Lady Catherine De Bourgh Satire Essay

The Character Of Lady Catherine De Bourgh In Pride And Prejudice

Although typically overlooked by the inattentive reader, the minor character can serve a myriad of literary roles from adding to the overall story elements to distinguishing the character’s impact on the plot. In Pride and Prejudice by Jane Austen, minor characters play a paramount role in advancing the plot, reinforcing Austen's tone, and uniquely contributing to the work as a whole. Surprisingly, the impact of a certain minor character upon the work is illuminated as well as expatiated when analyzed. Lady Catherine de Bourgh has a much greater impact on the plot, characters, and theme of Pride and Prejudice that her minor role would suggest. In this way, she advances the plot, emphasizes the theme of social expectations, and provides a satirical image of the aristocracy.
The character of Lady Catherine de Bourgh is an integral element of the plot, contributing to, as well as influencing, the final outcome of Darcy's marriage and the various factors associated with it. Lady Catherine, a prominent and influential noblewomen in the English aristocracy, thrusts her domineering predilections onto her family, friends, and acquaintances, starting with the pompous clergyman she patronizes, Mr. Collins. Lady Catherine exerts her influence upon Mr. Collins by frankly telling him that he "must marry ...a gentle woman for [her] sake" (92). This effectively causes Collins to peruse Elizabeth, the daughter of the man whose estate he will inherit. After being rejected by Elizabeth, Collins marries Elizabeth's childhood friend Charlotte. On a trip to visit the newly married couple, Elizabeth finds herself and Lady Catherine's nephew, Fitzwilliam Darcy, at a dinner party hosted by Lady Catherine herself. At the dinner party, Lady Catherine chastises Elizabeth, and Darcy, "ashamed of his aunt’s ill breeding" (149), defends her. As time progresses, Lady Catherine grows increasingly leery of her nephews apparent preference to marry Elizabeth instead of her own daughter Anne. She visits Longbourn in an attempt to assuage her fears by confirming with Elizabeth that any intent to accept a future proposal by Darcy is simply a "scandalous falsehood"(303). However, Lady Catherine's visit inadvertently prompts the opposite outcome when Elizabeth denies to make "any promises of the kind "(306) to reject a proposal. In fact, Lady Catherine's visit rekindles Darcy's hopes that Elizabeth would be receptive to his proposal rather than "absolutely, irreproachably decided against [him]” (315), as he thought she was before Lady Catherine informs him of Elizabeth's response to her inquiry. Much to her chagrin, these events involving Lady Catherine directly push forward Darcy and Elizabeth's eventual marriage.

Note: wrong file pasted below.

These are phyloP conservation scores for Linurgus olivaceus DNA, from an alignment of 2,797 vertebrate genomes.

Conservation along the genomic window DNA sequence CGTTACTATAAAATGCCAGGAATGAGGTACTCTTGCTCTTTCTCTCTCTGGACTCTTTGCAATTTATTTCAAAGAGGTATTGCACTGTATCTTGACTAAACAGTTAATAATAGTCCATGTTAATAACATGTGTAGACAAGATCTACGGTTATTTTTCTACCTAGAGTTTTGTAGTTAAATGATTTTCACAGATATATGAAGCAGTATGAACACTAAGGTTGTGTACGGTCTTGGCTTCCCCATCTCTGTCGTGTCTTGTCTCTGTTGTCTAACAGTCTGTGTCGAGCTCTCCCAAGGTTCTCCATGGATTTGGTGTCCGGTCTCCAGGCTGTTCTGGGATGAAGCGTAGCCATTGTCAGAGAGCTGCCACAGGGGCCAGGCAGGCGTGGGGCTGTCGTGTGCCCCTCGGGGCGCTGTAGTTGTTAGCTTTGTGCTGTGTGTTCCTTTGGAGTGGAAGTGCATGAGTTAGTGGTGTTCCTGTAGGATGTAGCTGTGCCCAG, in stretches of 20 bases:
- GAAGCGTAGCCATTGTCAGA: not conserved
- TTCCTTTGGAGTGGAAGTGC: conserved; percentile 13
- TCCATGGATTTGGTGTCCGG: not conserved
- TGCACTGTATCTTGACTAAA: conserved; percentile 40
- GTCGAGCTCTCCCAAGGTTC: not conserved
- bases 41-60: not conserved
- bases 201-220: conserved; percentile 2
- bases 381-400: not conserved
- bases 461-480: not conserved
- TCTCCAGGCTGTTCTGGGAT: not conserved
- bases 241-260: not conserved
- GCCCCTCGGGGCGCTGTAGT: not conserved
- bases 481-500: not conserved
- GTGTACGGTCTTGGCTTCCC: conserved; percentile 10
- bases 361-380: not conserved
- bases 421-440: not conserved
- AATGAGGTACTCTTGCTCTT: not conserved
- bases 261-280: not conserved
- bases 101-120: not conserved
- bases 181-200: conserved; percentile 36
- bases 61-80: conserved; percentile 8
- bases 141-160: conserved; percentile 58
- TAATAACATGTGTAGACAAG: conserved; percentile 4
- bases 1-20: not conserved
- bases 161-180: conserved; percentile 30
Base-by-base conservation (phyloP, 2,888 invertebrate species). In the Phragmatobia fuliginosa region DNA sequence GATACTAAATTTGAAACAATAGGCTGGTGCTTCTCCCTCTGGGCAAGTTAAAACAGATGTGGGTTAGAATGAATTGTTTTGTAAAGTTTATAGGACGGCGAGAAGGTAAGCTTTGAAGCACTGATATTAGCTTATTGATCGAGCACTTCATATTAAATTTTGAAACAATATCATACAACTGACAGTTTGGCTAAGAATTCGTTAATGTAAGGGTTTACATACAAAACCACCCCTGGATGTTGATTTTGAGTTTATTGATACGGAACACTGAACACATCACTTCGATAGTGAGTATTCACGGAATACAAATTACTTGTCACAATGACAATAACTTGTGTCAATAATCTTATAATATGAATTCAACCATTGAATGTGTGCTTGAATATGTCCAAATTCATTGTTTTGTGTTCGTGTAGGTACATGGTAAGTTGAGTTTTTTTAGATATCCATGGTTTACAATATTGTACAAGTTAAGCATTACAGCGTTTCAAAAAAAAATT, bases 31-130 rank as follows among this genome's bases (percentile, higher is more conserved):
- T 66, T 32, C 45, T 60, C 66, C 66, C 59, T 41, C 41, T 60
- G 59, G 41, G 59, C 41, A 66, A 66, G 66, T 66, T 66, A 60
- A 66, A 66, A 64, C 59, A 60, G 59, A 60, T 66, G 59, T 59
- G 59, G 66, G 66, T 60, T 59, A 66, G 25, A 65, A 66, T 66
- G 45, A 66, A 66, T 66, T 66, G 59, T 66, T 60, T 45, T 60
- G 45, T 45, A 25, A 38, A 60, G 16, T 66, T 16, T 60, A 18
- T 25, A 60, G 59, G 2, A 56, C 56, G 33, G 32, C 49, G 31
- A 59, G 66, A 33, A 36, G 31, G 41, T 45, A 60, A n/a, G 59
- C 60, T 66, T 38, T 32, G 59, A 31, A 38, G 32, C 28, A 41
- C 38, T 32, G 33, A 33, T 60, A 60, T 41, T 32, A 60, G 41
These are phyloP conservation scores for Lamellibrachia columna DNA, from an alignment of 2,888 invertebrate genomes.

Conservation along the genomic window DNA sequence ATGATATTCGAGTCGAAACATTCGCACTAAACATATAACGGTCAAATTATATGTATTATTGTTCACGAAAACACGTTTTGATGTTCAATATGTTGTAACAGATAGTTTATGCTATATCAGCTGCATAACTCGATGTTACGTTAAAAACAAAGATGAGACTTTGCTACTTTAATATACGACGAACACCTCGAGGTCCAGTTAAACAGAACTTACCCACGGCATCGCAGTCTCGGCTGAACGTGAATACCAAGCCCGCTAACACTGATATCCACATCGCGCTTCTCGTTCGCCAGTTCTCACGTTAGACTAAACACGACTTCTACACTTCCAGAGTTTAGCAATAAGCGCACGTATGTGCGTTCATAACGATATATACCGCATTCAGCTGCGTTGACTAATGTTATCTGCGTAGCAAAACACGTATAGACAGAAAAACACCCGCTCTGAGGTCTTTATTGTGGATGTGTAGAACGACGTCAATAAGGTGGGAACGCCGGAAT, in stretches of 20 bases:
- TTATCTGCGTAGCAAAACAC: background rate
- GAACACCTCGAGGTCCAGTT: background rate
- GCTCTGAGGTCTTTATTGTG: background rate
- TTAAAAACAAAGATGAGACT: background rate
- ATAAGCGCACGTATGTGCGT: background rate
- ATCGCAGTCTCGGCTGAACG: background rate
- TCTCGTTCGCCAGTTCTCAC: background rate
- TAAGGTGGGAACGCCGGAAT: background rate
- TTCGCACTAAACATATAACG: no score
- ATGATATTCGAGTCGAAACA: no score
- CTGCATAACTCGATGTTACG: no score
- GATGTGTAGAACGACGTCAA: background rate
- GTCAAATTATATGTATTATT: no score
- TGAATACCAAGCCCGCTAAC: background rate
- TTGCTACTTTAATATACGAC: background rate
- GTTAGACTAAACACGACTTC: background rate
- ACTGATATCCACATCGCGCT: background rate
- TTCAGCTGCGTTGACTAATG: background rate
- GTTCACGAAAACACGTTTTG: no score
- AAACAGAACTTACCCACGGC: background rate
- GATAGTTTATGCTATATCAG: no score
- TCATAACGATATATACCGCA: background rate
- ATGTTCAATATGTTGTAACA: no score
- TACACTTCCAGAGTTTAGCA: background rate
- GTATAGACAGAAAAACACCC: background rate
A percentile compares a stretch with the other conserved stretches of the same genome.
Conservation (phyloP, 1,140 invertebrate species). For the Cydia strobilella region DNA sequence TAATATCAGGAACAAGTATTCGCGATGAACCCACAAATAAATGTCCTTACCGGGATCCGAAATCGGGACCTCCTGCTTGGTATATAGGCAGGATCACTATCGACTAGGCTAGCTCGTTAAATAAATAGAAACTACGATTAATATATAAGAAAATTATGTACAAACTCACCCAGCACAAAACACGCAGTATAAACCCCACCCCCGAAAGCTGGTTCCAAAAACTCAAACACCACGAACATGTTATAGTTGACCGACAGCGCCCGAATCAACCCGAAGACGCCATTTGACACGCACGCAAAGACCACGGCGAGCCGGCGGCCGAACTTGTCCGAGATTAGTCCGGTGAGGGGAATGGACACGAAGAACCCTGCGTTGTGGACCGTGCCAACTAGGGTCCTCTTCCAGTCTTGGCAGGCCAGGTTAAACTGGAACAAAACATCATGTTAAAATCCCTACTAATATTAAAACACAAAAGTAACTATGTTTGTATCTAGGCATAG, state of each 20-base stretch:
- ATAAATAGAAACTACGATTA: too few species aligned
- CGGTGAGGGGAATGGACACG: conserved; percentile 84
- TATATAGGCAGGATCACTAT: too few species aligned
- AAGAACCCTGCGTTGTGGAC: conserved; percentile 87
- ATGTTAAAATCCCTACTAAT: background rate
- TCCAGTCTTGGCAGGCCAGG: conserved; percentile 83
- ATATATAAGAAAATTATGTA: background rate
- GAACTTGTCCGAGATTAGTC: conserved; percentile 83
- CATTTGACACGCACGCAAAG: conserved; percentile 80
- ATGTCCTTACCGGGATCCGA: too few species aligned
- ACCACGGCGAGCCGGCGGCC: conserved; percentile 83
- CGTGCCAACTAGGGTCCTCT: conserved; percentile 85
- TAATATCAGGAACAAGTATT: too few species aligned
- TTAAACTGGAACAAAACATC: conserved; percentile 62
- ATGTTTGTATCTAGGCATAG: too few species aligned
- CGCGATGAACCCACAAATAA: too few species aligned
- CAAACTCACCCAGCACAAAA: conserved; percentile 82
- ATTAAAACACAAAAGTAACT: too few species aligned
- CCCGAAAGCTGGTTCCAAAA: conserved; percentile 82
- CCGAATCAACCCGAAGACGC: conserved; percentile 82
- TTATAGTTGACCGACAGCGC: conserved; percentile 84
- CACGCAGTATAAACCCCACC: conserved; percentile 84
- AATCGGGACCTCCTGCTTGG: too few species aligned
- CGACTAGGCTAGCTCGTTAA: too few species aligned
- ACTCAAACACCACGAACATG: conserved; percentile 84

Lady Catherine also conveys the theme of social expectations by exemplifying the underlying social mores present in the English aristocracy, as well as the author’s attitude towards them. Throughout the novel, Lady Catherine sets the standard for what she...

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Lady Catherine de Bourgh

Character Analysis

Lady Catherine is a satire of a grande dame—a totally overbearing, domineering woman who has always gotten her own way and can't stand to have anyone disagree with her, like a less charming, early 19th-century Violet Grantham. At Rosings, she talks (and talks and talks):

without any intermission till coffee came in, delivering her opinion on every subject in so decisive a manner, as proved that she was not used to have her judgement controverted. She inquired into Charlotte's domestic concerns familiarly and minutely, gave her a great deal of advice as to the management of them all; told her how everything ought to be regulated in so small a family as hers, and instructed her as to the care of her cows and her poultry. Elizabeth found that nothing was beneath this great lady's attention, which could furnish her with an occasion of dictating to others. (29.11-15)

Lady Catherine is really more of a caricature than anything else. It's as though Austen took that one character trait—a love of "dictating to others"—and just ran wild with it. This lady came all the way from her estate just to tell Lizzy that she'd be "polluting" the "shades of Pemberley" by marrying Darcy (56.63). It's completely inappropriate and completely hilarious.

But we have to point out that the one financially independent woman in the whole novel (remember, she is a super-rich widow) is a horrible buffoon. Way unfair? Is Austen playing into stereotypes about how women and power shouldn't mix? Is there some other reason to have Lady Catherine in the story other than to give Darcy his own embarrassingly awful relative?

Lady Catherine de Bourgh's Timeline

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